Pachacamac (pronounced: pah cha kamak) lies a mere 25 miles SE of Lima adjacent to the Pan American highway astride the Pacific coastline.
“Pachacámac” in Quechua means “Pacha” world, and “camac” to animate - “The One who Animates the World.” The site was considered one of the most important religious centers of the indigenous peoples of the central Andes, and contains a number of pyramids. Spanish historical records, along with extensive archaeological research, have served to clarify its history and significance.
Built centuries before the time of the Incas, Pachacamac is noted for its great pyramidal temples, and for the remains of frescoes adorning its adobe walls. Culturally and chronologically it is related to Chancay, and other centers of the Cuismancu empire, including Huari. At the time of the Spanish conquest it was a major Inca shrine.
Left: both sides of Oracle Staff.
Right: original excavation.
Pachacámac is the mythological God of “fire and earthquakes,” a very powerful huaca that controlled the balance of the World. The Idol, carved of wood, depicts a human figure with felines and serpent features in the Huari style, tied to the agricultural cycle of maize (corn).
According to legend - “in the beginning there were no foods for the first man and the first woman, and the man died of starvation. The Sun then fertilized the woman and she produced an offspring. Pachacámac became jealous of his heir, and killed the offspring, scattering the remains. These became the essential ingredients of humanity: the “teeth of man” were maize, his “bones”, yuca. Artistic images of Pachacamac do not exist, he was considered invisible. However, a wooden staff, thought to be a representation of Pachacamac, was found in 1938 during an excavation of the site. Miguel de Estete writes on the matter, “the Idol makes them [the Incas] understand that it can sink them if they anger it!” Tremors and earthquakes were expressions of his anger.
According to Spanish chronicles Inca Tupac Yupanqui, the monarch at the time of the Inca occupation, decided to commune with the god. He was said to have waited for 40 days for a dictate; history does not record if the Inca became a disciple, however he did in fact make contact in his dream state, and later erected a temple on the site. Besides the Inca, the priesthood alone were allowed to commune with the Oracle directly. The priests would present questions and then transmit the answers back to the throngs of visitors who arrived in great number. Today the Idol holds court in the Museum of Pachacamac located on the original site.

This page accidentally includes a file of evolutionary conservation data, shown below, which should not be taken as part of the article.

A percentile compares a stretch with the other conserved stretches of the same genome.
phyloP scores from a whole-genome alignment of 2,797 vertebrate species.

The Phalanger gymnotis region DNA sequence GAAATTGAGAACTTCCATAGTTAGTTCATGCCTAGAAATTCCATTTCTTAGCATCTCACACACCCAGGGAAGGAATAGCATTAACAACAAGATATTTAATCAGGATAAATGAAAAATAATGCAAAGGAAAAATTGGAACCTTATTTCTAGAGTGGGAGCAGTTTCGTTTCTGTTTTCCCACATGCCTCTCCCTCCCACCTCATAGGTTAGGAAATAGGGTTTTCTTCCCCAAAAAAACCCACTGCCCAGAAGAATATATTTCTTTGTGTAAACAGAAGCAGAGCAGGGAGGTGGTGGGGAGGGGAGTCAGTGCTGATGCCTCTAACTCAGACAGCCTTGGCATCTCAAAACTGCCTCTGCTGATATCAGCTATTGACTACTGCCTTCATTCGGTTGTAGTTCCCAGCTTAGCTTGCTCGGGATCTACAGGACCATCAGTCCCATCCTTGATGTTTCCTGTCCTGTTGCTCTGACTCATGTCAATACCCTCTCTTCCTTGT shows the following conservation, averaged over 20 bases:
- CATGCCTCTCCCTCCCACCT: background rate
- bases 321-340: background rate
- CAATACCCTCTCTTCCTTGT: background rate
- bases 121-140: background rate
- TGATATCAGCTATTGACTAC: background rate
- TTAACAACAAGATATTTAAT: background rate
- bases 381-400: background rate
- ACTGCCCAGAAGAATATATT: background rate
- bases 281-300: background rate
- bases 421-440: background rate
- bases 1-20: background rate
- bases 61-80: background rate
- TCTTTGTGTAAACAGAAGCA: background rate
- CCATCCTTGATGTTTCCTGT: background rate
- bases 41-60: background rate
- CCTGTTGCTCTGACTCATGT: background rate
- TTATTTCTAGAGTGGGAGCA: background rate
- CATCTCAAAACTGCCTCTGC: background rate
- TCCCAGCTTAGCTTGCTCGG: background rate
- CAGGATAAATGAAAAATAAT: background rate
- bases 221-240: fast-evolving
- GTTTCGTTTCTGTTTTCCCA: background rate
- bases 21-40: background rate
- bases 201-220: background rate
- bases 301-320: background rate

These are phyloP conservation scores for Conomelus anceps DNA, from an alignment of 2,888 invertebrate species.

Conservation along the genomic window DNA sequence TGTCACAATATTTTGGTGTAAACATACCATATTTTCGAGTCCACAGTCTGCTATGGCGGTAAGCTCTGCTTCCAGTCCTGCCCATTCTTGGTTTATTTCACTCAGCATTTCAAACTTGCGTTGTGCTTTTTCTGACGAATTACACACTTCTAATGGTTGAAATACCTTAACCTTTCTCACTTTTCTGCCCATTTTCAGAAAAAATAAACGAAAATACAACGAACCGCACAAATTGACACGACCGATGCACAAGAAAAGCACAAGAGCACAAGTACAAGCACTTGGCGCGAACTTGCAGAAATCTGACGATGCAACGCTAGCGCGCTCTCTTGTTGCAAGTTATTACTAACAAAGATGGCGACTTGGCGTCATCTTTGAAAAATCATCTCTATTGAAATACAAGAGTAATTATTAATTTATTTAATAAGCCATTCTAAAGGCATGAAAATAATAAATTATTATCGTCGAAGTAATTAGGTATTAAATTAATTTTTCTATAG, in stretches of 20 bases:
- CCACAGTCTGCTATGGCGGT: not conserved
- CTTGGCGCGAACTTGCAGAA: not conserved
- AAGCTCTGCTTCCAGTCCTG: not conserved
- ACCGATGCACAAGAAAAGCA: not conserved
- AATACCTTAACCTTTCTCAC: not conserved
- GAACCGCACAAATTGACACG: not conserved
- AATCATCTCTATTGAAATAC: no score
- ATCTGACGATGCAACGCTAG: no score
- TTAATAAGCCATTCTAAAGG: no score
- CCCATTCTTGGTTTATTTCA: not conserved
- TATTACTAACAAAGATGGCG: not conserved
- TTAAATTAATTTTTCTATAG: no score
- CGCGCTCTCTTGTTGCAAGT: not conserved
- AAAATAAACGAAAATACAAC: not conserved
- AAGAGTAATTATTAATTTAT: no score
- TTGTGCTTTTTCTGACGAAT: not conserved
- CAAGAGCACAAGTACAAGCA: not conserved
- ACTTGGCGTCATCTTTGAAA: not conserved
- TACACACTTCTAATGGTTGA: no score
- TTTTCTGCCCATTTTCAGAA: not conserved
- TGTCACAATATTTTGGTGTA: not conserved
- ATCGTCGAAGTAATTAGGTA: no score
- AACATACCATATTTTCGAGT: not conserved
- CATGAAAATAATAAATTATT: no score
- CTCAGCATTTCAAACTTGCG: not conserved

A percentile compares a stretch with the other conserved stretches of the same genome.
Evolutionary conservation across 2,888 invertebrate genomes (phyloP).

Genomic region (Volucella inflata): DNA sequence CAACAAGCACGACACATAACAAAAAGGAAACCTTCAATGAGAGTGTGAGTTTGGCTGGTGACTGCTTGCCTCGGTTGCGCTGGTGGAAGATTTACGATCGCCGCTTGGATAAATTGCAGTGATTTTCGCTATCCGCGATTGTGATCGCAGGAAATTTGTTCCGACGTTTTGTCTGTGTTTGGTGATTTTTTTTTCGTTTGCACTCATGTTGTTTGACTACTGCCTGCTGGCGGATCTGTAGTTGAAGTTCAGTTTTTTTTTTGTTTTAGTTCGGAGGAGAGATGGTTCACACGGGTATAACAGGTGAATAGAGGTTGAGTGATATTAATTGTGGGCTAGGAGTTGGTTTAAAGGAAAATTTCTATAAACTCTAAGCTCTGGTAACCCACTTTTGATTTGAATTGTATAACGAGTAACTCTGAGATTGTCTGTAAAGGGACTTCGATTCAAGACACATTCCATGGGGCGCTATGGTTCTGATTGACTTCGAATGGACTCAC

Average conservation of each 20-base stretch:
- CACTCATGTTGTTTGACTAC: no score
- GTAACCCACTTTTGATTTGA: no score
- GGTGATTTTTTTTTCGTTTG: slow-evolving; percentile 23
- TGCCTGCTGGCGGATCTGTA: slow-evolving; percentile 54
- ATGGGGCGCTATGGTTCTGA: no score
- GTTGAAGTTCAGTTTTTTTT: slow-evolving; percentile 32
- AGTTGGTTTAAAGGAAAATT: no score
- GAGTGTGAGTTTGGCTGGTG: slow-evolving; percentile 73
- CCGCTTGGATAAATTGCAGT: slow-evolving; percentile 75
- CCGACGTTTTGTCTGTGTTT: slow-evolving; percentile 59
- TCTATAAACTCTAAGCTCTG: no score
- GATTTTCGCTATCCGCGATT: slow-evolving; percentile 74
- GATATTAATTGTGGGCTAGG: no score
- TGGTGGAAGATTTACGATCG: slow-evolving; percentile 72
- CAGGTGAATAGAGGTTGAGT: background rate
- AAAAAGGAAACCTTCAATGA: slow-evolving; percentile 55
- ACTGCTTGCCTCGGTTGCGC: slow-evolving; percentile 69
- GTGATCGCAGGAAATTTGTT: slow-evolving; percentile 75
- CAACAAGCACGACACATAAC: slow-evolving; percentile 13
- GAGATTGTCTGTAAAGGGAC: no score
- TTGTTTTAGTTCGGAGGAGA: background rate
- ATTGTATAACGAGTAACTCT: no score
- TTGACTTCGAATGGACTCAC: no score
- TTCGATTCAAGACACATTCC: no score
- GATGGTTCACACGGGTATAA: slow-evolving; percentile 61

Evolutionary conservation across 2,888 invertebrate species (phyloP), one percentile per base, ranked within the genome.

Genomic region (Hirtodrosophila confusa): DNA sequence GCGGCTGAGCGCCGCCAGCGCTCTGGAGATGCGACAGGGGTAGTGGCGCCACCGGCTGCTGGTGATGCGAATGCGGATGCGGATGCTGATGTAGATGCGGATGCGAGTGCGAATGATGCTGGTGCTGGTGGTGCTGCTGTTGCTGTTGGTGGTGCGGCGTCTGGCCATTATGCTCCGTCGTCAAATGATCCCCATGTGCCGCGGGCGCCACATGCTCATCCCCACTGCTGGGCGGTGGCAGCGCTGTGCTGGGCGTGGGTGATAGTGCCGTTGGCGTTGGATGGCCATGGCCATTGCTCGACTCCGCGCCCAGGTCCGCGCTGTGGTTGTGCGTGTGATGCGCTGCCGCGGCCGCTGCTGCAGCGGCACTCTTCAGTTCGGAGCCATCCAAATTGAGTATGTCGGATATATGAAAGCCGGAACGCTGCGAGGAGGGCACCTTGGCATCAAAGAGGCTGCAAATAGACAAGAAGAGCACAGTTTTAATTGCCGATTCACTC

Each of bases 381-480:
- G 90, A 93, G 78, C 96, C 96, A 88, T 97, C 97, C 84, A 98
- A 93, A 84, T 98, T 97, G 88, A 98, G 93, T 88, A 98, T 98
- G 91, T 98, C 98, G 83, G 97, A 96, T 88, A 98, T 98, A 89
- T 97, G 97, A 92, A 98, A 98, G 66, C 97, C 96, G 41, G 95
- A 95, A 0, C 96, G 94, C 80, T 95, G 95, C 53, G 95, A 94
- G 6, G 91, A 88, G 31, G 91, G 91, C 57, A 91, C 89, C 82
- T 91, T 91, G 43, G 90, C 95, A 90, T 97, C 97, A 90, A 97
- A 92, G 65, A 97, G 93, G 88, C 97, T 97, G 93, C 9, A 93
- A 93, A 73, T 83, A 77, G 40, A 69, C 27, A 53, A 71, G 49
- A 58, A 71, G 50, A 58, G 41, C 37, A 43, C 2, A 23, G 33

The first occupation of Pachacamac began around 200 AD with complex architecture, included were stone walls that served as the base for the fantastic adobe structures. With the arrival of the Huari culture in 650 AD, Pachacamac's influence extended to other zones of the central, and the coastal Andes. Numerous Huari influences appear on the ceramics and textiles of the site. After Huari's collapse, Pachacamac grew in size, eventually covering 210 acres.
During the late period 800-1450 AD, the majority of the architectural compounds and pyramids were constructed. The primary architectural unit is the walled enclosure containing a stepped pyramid, storage structures and patios. The site is organized around two perpendicular avenues aligned with the cardinal directions, which cross one another at the center of the site. A great religious cult formed at this time.
The Incas arrived last, between 1450-1532 AD they adapted the preexisting temples and adding the “Temple of the Sun,” the “Acllahuasi” (chosen women's temple), the “Palace of Taurichumbi” and the “Seat of the Peregrinos.”
The spectacular Incan Temple of the Sun, located at the top of a rocky promontory, overlooking the Pacific ocean, is made of four pyramid bodies truncated to superimpose one another. It acquires the form of a staggered pyramid with a trapezoidal appearance. The most important part of this Temple corresponds to the superior terrace and diversity of compartments dedicated to the Cult of the Sun. The main access is formed by a zigzag structure. Much of the original red and yellow paint can still be viewed on the walls.
The Acllahuasi (house of the chosen women) is classic Incan architecture, featuring the zigzag entrance surrounded by trapezoidal doorways, foundations of polished granite, and the living quarters of the Virgins (priestesses) of the Sun. Shortly after the Incan occupation of the site the conqueror Francisco Pizarro heard about Pachacamac while holding the Inca Atahualpa prisoner at Cajamarca (1532). He promptly sent an expedition to sack the center and seize a large amount of silver and gold, destroying the idol, along with a long history of Oracular Pilgrimage. The great religious center met its demise on the heels of the Spanish conquest wherein the Spanish chroniclers recorded the oral chronology for posterity.
Considered a powerful center by students of esoteric lore, today Pachacamac has become a destination for adherents of the ancient sacred way.
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